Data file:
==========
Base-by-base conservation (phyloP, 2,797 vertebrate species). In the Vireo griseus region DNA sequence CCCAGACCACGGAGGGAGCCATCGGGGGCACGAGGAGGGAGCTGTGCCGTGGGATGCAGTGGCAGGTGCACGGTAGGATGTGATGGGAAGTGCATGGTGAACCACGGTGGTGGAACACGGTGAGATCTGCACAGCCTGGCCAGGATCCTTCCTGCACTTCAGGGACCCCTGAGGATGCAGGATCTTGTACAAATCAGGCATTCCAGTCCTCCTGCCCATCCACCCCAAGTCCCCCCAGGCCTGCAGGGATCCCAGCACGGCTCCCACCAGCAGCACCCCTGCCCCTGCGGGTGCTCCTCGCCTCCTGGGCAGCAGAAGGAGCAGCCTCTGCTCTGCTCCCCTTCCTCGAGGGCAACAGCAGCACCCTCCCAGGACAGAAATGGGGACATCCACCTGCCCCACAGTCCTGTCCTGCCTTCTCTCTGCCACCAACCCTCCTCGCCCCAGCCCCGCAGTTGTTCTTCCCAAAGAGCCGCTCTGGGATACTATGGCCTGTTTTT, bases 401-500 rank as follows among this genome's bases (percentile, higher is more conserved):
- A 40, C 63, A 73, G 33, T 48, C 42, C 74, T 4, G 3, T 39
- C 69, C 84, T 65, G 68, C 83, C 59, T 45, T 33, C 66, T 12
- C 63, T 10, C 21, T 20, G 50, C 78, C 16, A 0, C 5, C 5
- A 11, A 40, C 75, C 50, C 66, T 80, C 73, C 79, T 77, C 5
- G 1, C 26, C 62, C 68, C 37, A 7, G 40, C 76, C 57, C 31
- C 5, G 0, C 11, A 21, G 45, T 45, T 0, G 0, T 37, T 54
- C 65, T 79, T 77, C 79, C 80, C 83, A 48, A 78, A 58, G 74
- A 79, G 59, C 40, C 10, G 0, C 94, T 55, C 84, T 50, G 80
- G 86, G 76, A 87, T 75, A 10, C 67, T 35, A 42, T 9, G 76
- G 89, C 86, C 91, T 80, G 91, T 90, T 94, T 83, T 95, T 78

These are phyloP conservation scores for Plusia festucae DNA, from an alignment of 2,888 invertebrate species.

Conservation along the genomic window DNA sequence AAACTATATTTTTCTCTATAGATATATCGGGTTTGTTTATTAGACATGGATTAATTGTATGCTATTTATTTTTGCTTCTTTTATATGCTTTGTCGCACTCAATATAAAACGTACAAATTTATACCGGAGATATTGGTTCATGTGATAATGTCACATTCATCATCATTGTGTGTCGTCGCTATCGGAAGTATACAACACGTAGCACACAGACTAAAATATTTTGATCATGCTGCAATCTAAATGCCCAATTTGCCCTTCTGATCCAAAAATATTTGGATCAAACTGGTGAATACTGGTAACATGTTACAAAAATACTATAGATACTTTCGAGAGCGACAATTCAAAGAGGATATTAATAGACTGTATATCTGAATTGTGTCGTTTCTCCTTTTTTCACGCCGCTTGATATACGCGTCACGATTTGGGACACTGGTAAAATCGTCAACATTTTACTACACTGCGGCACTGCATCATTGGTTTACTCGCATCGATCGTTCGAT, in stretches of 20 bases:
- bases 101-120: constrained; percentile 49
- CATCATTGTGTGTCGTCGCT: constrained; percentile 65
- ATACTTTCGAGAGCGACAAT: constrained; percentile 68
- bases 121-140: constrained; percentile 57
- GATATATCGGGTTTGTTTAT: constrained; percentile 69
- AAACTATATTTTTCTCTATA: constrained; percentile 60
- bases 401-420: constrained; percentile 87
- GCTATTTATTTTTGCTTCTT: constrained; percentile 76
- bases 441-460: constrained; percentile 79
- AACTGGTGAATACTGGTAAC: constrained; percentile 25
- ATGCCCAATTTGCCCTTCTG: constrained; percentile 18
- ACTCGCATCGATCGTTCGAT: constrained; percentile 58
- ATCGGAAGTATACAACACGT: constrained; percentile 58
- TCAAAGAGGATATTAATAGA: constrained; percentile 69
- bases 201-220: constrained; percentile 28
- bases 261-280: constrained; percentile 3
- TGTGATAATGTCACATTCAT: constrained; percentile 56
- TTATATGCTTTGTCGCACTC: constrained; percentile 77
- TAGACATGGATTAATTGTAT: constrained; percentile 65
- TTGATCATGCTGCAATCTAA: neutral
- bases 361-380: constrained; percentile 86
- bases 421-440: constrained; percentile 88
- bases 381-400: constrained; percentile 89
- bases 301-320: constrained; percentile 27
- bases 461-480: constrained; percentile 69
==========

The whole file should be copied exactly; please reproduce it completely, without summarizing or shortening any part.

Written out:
Base-by-base conservation (phyloP, 2,797 vertebrate species). In the Vireo griseus region DNA sequence CCCAGACCACGGAGGGAGCCATCGGGGGCACGAGGAGGGAGCTGTGCCGTGGGATGCAGTGGCAGGTGCACGGTAGGATGTGATGGGAAGTGCATGGTGAACCACGGTGGTGGAACACGGTGAGATCTGCACAGCCTGGCCAGGATCCTTCCTGCACTTCAGGGACCCCTGAGGATGCAGGATCTTGTACAAATCAGGCATTCCAGTCCTCCTGCCCATCCACCCCAAGTCCCCCCAGGCCTGCAGGGATCCCAGCACGGCTCCCACCAGCAGCACCCCTGCCCCTGCGGGTGCTCCTCGCCTCCTGGGCAGCAGAAGGAGCAGCCTCTGCTCTGCTCCCCTTCCTCGAGGGCAACAGCAGCACCCTCCCAGGACAGAAATGGGGACATCCACCTGCCCCACAGTCCTGTCCTGCCTTCTCTCTGCCACCAACCCTCCTCGCCCCAGCCCCGCAGTTGTTCTTCCCAAAGAGCCGCTCTGGGATACTATGGCCTGTTTTT, bases 401-500 rank as follows among this genome's bases (percentile, higher is more conserved):
- A 40, C 63, A 73, G 33, T 48, C 42, C 74, T 4, G 3, T 39
- C 69, C 84, T 65, G 68, C 83, C 59, T 45, T 33, C 66, T 12
- C 63, T 10, C 21, T 20, G 50, C 78, C 16, A 0, C 5, C 5
- A 11, A 40, C 75, C 50, C 66, T 80, C 73, C 79, T 77, C 5
- G 1, C 26, C 62, C 68, C 37, A 7, G 40, C 76, C 57, C 31
- C 5, G 0, C 11, A 21, G 45, T 45, T 0, G 0, T 37, T 54
- C 65, T 79, T 77, C 79, C 80, C 83, A 48, A 78, A 58, G 74
- A 79, G 59, C 40, C 10, G 0, C 94, T 55, C 84, T 50, G 80
- G 86, G 76, A 87, T 75, A 10, C 67, T 35, A 42, T 9, G 76
- G 89, C 86, C 91, T 80, G 91, T 90, T 94, T 83, T 95, T 78

These are phyloP conservation scores for Plusia festucae DNA, from an alignment of 2,888 invertebrate species.

Conservation along the genomic window DNA sequence AAACTATATTTTTCTCTATAGATATATCGGGTTTGTTTATTAGACATGGATTAATTGTATGCTATTTATTTTTGCTTCTTTTATATGCTTTGTCGCACTCAATATAAAACGTACAAATTTATACCGGAGATATTGGTTCATGTGATAATGTCACATTCATCATCATTGTGTGTCGTCGCTATCGGAAGTATACAACACGTAGCACACAGACTAAAATATTTTGATCATGCTGCAATCTAAATGCCCAATTTGCCCTTCTGATCCAAAAATATTTGGATCAAACTGGTGAATACTGGTAACATGTTACAAAAATACTATAGATACTTTCGAGAGCGACAATTCAAAGAGGATATTAATAGACTGTATATCTGAATTGTGTCGTTTCTCCTTTTTTCACGCCGCTTGATATACGCGTCACGATTTGGGACACTGGTAAAATCGTCAACATTTTACTACACTGCGGCACTGCATCATTGGTTTACTCGCATCGATCGTTCGAT, in stretches of 20 bases:
- bases 101-120: constrained; percentile 49
- CATCATTGTGTGTCGTCGCT: constrained; percentile 65
- ATACTTTCGAGAGCGACAAT: constrained; percentile 68
- bases 121-140: constrained; percentile 57
- GATATATCGGGTTTGTTTAT: constrained; percentile 69
- AAACTATATTTTTCTCTATA: constrained; percentile 60
- bases 401-420: constrained; percentile 87
- GCTATTTATTTTTGCTTCTT: constrained; percentile 76
- bases 441-460: constrained; percentile 79
- AACTGGTGAATACTGGTAAC: constrained; percentile 25
- ATGCCCAATTTGCCCTTCTG: constrained; percentile 18
- ACTCGCATCGATCGTTCGAT: constrained; percentile 58
- ATCGGAAGTATACAACACGT: constrained; percentile 58
- TCAAAGAGGATATTAATAGA: constrained; percentile 69
- bases 201-220: constrained; percentile 28
- bases 261-280: constrained; percentile 3
- TGTGATAATGTCACATTCAT: constrained; percentile 56
- TTATATGCTTTGTCGCACTC: constrained; percentile 77
- TAGACATGGATTAATTGTAT: constrained; percentile 65
- TTGATCATGCTGCAATCTAA: neutral
- bases 361-380: constrained; percentile 86
- bases 421-440: constrained; percentile 88
- bases 381-400: constrained; percentile 89
- bases 301-320: constrained; percentile 27
- bases 461-480: constrained; percentile 69